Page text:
The overarching thread that connected the above themes (and their sub-themes) was communication. Communication was the thread that bound everything together, and manifested in different ways throughout the interviews, regardless of how participants answered the direct questions…a small sampling of which were answered in the initial survey questions here.
The questions about condoms (access and knowledge about use) fell hugely into the first and third themes, and moderately in the second theme. Several (seeming) assumptions exist about what teens (and especially female teens) know and don’t know amid the various gaps that are evident in public school sex education, particularly in states (such as Georgia) that accept Title V funding for abstinence-based education.
In a coming entry (probably in either April or May, depending on when the research is finally published), I will expand with more details about the themes, what common phrases repeated throughout the interviews…again, regardless of how exact questions were asked (and which questions were the foundation for the initial survey here).
I am looking forward to sharing that information, as it will be critical information that will be part of the resource I am seeking to develop as one aim of this website and blog.
For now, Happy Wednesday.

Initial Survey Results

In my initial reader poll, I asked a few very basic questions — and this entry is dedicated to sharing the results of the poll, as answered by readers.

1. Do you believe female teens are in denial about potential to contract an STI?

100% of you said Yes.

2. Do you believe female teen access to condoms is a concern?

87.5% of you said Yes, while 12.5% said No.

3. Do you believe peer pressure or partner pressure plays a role in condom use or lack of condom use?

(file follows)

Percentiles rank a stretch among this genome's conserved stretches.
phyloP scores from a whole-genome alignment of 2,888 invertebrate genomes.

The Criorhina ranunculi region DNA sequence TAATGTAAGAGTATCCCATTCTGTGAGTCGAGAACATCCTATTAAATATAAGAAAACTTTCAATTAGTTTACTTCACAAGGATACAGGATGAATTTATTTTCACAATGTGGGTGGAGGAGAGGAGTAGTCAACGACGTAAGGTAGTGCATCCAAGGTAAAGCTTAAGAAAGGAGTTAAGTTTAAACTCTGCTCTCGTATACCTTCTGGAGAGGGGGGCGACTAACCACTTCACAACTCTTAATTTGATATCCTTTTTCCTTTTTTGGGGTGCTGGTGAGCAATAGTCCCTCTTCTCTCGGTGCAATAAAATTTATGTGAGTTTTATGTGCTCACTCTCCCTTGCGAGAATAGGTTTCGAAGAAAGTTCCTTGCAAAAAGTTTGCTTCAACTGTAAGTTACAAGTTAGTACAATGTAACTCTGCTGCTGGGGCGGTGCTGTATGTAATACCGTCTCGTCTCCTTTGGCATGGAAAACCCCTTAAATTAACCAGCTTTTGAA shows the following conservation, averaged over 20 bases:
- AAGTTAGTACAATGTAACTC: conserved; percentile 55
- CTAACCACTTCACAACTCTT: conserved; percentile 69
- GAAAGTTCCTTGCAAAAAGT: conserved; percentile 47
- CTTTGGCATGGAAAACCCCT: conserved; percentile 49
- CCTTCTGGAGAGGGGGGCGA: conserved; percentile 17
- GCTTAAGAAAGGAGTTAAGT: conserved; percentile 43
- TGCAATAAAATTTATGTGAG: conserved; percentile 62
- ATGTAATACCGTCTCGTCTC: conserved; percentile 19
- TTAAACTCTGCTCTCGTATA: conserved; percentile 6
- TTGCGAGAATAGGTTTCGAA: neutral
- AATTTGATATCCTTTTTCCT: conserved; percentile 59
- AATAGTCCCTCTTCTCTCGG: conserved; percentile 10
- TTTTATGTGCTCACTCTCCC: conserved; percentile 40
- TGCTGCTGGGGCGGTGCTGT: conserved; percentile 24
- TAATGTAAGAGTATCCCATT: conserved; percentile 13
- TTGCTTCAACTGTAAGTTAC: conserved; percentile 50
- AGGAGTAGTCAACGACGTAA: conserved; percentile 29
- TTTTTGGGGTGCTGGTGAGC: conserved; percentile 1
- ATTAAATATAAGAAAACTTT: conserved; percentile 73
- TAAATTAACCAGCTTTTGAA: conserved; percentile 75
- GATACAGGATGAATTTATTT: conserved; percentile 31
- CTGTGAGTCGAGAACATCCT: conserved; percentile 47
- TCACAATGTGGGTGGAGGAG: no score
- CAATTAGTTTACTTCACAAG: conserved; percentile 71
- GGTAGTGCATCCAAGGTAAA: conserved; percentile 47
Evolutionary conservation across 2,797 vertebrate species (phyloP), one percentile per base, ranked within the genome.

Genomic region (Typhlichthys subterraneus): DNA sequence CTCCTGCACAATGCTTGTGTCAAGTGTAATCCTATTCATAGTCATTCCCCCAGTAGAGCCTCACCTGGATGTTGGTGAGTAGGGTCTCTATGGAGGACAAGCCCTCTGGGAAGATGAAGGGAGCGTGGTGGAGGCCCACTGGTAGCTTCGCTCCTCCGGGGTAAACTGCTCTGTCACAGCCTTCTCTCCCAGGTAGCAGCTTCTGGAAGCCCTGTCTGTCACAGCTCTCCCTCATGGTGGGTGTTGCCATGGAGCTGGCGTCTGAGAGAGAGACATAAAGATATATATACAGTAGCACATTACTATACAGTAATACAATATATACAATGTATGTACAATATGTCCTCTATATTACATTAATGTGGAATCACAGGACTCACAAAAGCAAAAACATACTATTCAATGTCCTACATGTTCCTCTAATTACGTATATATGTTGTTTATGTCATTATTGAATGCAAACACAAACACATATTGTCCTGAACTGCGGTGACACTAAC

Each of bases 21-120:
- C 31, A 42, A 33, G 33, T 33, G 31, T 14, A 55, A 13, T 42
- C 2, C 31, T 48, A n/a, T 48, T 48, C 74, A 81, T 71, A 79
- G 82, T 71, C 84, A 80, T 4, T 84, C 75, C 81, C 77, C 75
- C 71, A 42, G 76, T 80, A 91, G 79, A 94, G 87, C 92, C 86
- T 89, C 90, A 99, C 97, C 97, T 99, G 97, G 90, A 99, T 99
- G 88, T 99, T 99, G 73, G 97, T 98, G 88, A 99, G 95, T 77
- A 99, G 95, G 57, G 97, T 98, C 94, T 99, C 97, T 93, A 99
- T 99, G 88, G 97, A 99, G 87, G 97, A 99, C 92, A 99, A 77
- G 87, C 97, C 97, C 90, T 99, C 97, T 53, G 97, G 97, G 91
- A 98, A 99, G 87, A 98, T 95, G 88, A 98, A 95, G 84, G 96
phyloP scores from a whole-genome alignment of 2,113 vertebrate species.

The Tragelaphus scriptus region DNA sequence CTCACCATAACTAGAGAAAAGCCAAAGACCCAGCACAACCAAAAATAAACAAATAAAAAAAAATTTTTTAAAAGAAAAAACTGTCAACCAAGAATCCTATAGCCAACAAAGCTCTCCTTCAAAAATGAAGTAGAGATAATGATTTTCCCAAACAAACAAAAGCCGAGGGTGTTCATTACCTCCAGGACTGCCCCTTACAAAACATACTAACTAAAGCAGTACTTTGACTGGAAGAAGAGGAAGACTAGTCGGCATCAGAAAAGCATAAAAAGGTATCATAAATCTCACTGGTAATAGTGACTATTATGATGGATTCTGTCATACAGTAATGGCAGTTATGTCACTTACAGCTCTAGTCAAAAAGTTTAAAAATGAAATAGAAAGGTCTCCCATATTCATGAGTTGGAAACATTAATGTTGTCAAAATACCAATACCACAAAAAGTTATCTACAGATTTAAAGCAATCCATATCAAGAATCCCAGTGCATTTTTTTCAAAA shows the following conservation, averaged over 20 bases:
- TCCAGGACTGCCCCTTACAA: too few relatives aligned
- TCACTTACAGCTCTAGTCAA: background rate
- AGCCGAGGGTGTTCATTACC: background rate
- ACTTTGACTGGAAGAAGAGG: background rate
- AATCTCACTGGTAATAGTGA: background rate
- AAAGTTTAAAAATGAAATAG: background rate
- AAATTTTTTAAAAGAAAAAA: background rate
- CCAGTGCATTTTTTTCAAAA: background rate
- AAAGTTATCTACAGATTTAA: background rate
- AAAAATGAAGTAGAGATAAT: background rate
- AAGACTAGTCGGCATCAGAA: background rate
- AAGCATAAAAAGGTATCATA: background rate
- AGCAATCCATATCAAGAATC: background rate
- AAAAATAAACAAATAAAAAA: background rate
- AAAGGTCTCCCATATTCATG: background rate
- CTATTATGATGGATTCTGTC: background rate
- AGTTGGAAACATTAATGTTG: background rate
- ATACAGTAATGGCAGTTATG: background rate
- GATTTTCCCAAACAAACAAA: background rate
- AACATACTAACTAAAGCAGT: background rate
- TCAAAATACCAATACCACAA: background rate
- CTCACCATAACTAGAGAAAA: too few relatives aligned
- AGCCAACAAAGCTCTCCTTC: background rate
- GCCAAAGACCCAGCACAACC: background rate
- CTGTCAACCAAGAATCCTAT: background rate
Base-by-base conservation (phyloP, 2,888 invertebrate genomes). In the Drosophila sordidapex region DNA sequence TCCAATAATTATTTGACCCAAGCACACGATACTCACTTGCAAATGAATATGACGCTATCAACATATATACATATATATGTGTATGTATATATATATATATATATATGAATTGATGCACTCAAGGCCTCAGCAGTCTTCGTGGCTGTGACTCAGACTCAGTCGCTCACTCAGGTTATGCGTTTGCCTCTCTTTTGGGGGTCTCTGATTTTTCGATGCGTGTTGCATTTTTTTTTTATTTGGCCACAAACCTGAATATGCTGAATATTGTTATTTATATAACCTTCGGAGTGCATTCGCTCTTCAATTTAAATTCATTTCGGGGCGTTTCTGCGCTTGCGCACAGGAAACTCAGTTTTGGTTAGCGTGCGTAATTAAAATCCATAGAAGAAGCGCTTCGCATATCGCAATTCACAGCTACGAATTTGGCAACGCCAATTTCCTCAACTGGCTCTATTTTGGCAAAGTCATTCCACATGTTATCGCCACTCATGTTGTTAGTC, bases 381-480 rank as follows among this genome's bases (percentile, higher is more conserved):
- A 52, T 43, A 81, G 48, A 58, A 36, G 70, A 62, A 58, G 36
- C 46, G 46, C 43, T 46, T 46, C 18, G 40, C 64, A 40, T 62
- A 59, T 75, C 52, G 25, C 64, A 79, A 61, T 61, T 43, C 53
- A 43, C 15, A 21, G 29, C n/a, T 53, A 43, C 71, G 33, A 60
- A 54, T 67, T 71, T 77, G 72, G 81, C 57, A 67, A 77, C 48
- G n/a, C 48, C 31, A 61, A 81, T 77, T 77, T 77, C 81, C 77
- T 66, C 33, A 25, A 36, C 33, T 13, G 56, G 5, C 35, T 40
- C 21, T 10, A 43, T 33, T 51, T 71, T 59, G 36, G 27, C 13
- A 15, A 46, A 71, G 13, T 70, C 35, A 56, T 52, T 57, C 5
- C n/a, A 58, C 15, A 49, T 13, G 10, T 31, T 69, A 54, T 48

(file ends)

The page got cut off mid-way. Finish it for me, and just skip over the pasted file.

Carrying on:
100% of you said Yes.

4. Do you believe oral sex is “real” sex?

100% of you said Yes.

5. Do you believe female teens know how to use condoms?

25% of you said Yes, while 75% said No.

6. Do you believe that school-based sex education that female teens receive is adequate or inadequate?

12.5% of you said Adequate, while 87.5% said Inadequate.

7. Do you think that parents are in denial about STI contraction across the female teen population?

100% of you said Yes.

8. Do you think that the subject of STIs is taboo to parents of female teens?

87.5% of you said Yes, while 12.5% said No.

9. Are there any other contributing factors you believe contribute to STI contraction by female teens?

This was a free-form question, and the answers were across-the-board. From culture, religion, politics, and geographic location; to rape and lack of information; to concern about reputation and general lack of self esteem; to pointing out ignorance of male teens; to a perception that if female teens use the pill they don’t connect contraception with STI prevention…connected with the difference in educational practices between teaching about birth control versus safe sex practices.

Responses came from students, parents, grandparents, health care professionals, educators…from all across the country.

First and foremost, THANK YOU to everyone who participated in this initial survey.

In my next entry, I will explain why I asked those specific questions, how they connect with each other, and how your answers connected with the larger realm of my research.